The presumption, then, is, that one riding on a hand car is not legally a passenger; and it would rest upon him, under the circumstances of such cases, to rebut the presumption. This he may do by showing such general and continuous custom of the agent as would be notice to the principal and to the public, or that the agent had express authority from his principal, or that the rules and regulations did not inhibit such conduct.
An agent cannot enlarge his powers by his own acts. They must be included in the acts or conduct of the princi- ( pal. When the agency is limited, it is the duty of the person dealing with the agent to enquire into the nature and extent of the authority conferred, and to deal with the agent accordingly. Clark, Cont., 734; Ferguson v. Manufacturing Co., 118 N. C., 946; Biggs v. Insurance Co., 88 N. C., 141. Railroads have the right, as before stated, to make a separation between the different departments of their business, and, when this is done, the section master has such general authority only as is incidental to the duty assigned to him, and no power whatever as to the transportation of passengers, and notice of this limited authority will be implied from the natural and apparent divisions of the business. “Thus, it will be seen that, in the absence of express orders to do an act, in order to render the master liable, the act must not only be one that pertains to the business, but must also be fairly within the scope of the authority conferred by the employment. Wood, Master and Servant, 516. For illustration, a clerk to sell goods suspects that goods have been stolen, and causes an arrest to be made. The master is not liable for the imprisonment or for the assault, because the arrest was an act *513which, the clerk had no authority to do for the master, either express or implied.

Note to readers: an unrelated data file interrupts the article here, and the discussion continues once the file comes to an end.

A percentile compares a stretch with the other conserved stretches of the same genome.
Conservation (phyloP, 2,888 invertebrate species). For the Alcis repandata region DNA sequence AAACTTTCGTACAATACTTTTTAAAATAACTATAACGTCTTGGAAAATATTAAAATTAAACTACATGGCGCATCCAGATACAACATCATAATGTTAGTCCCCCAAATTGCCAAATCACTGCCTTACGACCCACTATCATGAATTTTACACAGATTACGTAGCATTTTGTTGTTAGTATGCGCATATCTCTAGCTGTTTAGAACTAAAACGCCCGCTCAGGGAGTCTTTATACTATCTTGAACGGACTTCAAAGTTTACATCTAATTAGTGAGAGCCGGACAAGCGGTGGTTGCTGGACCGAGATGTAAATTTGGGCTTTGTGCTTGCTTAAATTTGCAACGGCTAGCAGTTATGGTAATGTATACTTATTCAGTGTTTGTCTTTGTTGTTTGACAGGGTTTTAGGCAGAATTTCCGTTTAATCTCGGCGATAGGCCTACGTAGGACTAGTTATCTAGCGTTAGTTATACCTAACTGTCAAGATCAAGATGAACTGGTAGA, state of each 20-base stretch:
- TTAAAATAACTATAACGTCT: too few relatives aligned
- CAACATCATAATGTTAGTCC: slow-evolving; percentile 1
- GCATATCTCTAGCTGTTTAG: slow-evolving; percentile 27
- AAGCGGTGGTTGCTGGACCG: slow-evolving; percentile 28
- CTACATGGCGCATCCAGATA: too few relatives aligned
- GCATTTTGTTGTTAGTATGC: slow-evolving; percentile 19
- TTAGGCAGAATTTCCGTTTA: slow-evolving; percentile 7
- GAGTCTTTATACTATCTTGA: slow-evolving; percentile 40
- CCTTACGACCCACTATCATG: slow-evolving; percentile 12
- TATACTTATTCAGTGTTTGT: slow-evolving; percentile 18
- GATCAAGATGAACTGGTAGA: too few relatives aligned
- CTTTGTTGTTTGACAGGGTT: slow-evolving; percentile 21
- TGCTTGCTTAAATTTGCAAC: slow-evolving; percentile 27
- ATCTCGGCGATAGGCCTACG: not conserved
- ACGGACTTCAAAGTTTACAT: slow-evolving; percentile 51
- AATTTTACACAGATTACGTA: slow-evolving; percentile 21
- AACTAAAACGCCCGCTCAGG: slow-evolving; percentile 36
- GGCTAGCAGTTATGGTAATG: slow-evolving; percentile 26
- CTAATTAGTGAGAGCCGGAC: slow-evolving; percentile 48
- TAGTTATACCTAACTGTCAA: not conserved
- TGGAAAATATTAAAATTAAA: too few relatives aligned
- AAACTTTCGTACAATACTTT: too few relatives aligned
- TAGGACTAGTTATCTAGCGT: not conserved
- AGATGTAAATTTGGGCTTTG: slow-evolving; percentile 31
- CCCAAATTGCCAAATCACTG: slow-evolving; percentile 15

?e will now refer to two exceptions:
First exception: Plaintiff proposed and was allowed, under defendant’s objection, to prove a conversation soon after the accident between the section master and the conductor of the train. This was no part of the res gestae, and was incompetent. Southerland v. Railroad Company. 106 N. C., 100.
Third exception: Defendant asked the witness, Vaughan: “What were the rules and regulations of the company in regard to persons, not employees of the company, riding on the hand cars, and what was witness’s custom in regard thereto.” Plaintiff’s objection was sustained, and defendant excepted. The plaintiff, having certainly implied notice of the limited authority of tne section master, still had the right to show express authority from the rules and regulations of the company that he (the section master) had authority to receive passengers on his car, and that he occasionally did so, and for a similar reason the deT fendant had the right to show that, by said rules, the foreman’s authority was limited, and what was his custom. The exclusion of this evidence was erroneous.
We need not examine the other exceptions. Shaw v. Williams, 100 N. C.. 272; 1 Am. and Eng. Enc. Law, 351. See on this subject Railway Co. v. Bolling, 59 Ark., 395; Eaton v. Railroad Co., 57 N. Y., 382.